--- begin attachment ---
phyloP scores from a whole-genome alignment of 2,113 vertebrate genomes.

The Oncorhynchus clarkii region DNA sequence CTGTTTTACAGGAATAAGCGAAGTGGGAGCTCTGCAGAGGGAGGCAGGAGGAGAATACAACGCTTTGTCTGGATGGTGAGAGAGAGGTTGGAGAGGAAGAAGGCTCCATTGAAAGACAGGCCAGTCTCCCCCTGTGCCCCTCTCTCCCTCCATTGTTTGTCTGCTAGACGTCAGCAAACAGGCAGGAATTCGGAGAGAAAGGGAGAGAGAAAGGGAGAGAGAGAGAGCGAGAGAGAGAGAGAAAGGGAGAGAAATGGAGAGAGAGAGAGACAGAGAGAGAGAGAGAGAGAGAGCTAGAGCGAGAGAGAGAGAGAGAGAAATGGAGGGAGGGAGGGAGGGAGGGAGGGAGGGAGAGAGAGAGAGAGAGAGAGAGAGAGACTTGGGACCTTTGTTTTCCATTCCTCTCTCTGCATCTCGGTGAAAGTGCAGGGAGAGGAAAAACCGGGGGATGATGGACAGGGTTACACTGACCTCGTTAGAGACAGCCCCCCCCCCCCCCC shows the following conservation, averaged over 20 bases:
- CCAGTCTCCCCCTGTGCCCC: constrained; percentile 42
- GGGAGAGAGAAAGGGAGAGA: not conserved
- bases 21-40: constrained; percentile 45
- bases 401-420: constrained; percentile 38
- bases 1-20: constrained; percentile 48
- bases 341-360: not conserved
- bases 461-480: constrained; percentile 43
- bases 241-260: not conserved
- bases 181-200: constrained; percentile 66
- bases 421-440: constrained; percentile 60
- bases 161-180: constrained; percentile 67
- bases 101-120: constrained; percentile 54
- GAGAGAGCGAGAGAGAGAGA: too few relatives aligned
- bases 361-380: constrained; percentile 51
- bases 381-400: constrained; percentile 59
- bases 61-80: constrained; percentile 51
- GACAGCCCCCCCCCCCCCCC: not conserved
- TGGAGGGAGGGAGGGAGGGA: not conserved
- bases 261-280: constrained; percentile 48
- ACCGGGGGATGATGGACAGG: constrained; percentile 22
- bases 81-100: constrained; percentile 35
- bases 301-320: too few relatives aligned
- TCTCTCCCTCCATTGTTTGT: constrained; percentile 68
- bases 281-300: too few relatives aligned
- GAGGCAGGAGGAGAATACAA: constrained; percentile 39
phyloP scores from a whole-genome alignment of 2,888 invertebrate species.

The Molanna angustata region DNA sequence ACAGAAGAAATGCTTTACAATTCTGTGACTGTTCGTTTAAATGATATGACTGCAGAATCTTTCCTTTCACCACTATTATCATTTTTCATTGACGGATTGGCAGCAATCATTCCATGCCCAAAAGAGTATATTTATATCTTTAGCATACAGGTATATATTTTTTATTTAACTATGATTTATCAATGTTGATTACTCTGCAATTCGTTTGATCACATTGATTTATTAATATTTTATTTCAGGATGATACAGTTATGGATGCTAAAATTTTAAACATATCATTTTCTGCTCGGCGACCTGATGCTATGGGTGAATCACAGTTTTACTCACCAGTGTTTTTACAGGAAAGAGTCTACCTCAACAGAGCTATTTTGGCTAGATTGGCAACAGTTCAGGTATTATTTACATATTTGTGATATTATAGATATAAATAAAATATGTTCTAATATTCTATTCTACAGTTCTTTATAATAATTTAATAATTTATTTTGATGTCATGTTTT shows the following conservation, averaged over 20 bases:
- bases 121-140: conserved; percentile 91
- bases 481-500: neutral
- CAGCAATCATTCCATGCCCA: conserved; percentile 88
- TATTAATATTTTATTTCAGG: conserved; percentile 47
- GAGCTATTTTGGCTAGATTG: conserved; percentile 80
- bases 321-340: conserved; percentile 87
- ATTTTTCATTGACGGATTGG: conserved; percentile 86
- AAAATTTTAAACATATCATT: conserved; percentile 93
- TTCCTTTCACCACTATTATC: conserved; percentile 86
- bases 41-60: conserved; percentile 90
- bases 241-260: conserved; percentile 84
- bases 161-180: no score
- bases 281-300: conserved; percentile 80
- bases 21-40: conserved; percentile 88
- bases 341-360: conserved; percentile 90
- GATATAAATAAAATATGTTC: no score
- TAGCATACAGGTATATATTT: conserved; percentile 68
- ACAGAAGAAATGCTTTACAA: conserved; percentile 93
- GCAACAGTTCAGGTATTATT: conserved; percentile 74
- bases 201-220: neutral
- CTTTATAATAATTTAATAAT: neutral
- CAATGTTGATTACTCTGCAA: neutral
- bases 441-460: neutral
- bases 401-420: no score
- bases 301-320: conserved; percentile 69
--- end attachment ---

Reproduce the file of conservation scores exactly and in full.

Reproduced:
phyloP scores from a whole-genome alignment of 2,113 vertebrate genomes.

The Oncorhynchus clarkii region DNA sequence CTGTTTTACAGGAATAAGCGAAGTGGGAGCTCTGCAGAGGGAGGCAGGAGGAGAATACAACGCTTTGTCTGGATGGTGAGAGAGAGGTTGGAGAGGAAGAAGGCTCCATTGAAAGACAGGCCAGTCTCCCCCTGTGCCCCTCTCTCCCTCCATTGTTTGTCTGCTAGACGTCAGCAAACAGGCAGGAATTCGGAGAGAAAGGGAGAGAGAAAGGGAGAGAGAGAGAGCGAGAGAGAGAGAGAAAGGGAGAGAAATGGAGAGAGAGAGAGACAGAGAGAGAGAGAGAGAGAGAGCTAGAGCGAGAGAGAGAGAGAGAGAAATGGAGGGAGGGAGGGAGGGAGGGAGGGAGGGAGAGAGAGAGAGAGAGAGAGAGAGAGACTTGGGACCTTTGTTTTCCATTCCTCTCTCTGCATCTCGGTGAAAGTGCAGGGAGAGGAAAAACCGGGGGATGATGGACAGGGTTACACTGACCTCGTTAGAGACAGCCCCCCCCCCCCCCC shows the following conservation, averaged over 20 bases:
- CCAGTCTCCCCCTGTGCCCC: constrained; percentile 42
- GGGAGAGAGAAAGGGAGAGA: not conserved
- bases 21-40: constrained; percentile 45
- bases 401-420: constrained; percentile 38
- bases 1-20: constrained; percentile 48
- bases 341-360: not conserved
- bases 461-480: constrained; percentile 43
- bases 241-260: not conserved
- bases 181-200: constrained; percentile 66
- bases 421-440: constrained; percentile 60
- bases 161-180: constrained; percentile 67
- bases 101-120: constrained; percentile 54
- GAGAGAGCGAGAGAGAGAGA: too few relatives aligned
- bases 361-380: constrained; percentile 51
- bases 381-400: constrained; percentile 59
- bases 61-80: constrained; percentile 51
- GACAGCCCCCCCCCCCCCCC: not conserved
- TGGAGGGAGGGAGGGAGGGA: not conserved
- bases 261-280: constrained; percentile 48
- ACCGGGGGATGATGGACAGG: constrained; percentile 22
- bases 81-100: constrained; percentile 35
- bases 301-320: too few relatives aligned
- TCTCTCCCTCCATTGTTTGT: constrained; percentile 68
- bases 281-300: too few relatives aligned
- GAGGCAGGAGGAGAATACAA: constrained; percentile 39
phyloP scores from a whole-genome alignment of 2,888 invertebrate species.

The Molanna angustata region DNA sequence ACAGAAGAAATGCTTTACAATTCTGTGACTGTTCGTTTAAATGATATGACTGCAGAATCTTTCCTTTCACCACTATTATCATTTTTCATTGACGGATTGGCAGCAATCATTCCATGCCCAAAAGAGTATATTTATATCTTTAGCATACAGGTATATATTTTTTATTTAACTATGATTTATCAATGTTGATTACTCTGCAATTCGTTTGATCACATTGATTTATTAATATTTTATTTCAGGATGATACAGTTATGGATGCTAAAATTTTAAACATATCATTTTCTGCTCGGCGACCTGATGCTATGGGTGAATCACAGTTTTACTCACCAGTGTTTTTACAGGAAAGAGTCTACCTCAACAGAGCTATTTTGGCTAGATTGGCAACAGTTCAGGTATTATTTACATATTTGTGATATTATAGATATAAATAAAATATGTTCTAATATTCTATTCTACAGTTCTTTATAATAATTTAATAATTTATTTTGATGTCATGTTTT shows the following conservation, averaged over 20 bases:
- bases 121-140: conserved; percentile 91
- bases 481-500: neutral
- CAGCAATCATTCCATGCCCA: conserved; percentile 88
- TATTAATATTTTATTTCAGG: conserved; percentile 47
- GAGCTATTTTGGCTAGATTG: conserved; percentile 80
- bases 321-340: conserved; percentile 87
- ATTTTTCATTGACGGATTGG: conserved; percentile 86
- AAAATTTTAAACATATCATT: conserved; percentile 93
- TTCCTTTCACCACTATTATC: conserved; percentile 86
- bases 41-60: conserved; percentile 90
- bases 241-260: conserved; percentile 84
- bases 161-180: no score
- bases 281-300: conserved; percentile 80
- bases 21-40: conserved; percentile 88
- bases 341-360: conserved; percentile 90
- GATATAAATAAAATATGTTC: no score
- TAGCATACAGGTATATATTT: conserved; percentile 68
- ACAGAAGAAATGCTTTACAA: conserved; percentile 93
- GCAACAGTTCAGGTATTATT: conserved; percentile 74
- bases 201-220: neutral
- CTTTATAATAATTTAATAAT: neutral
- CAATGTTGATTACTCTGCAA: neutral
- bases 441-460: neutral
- bases 401-420: no score
- bases 301-320: conserved; percentile 69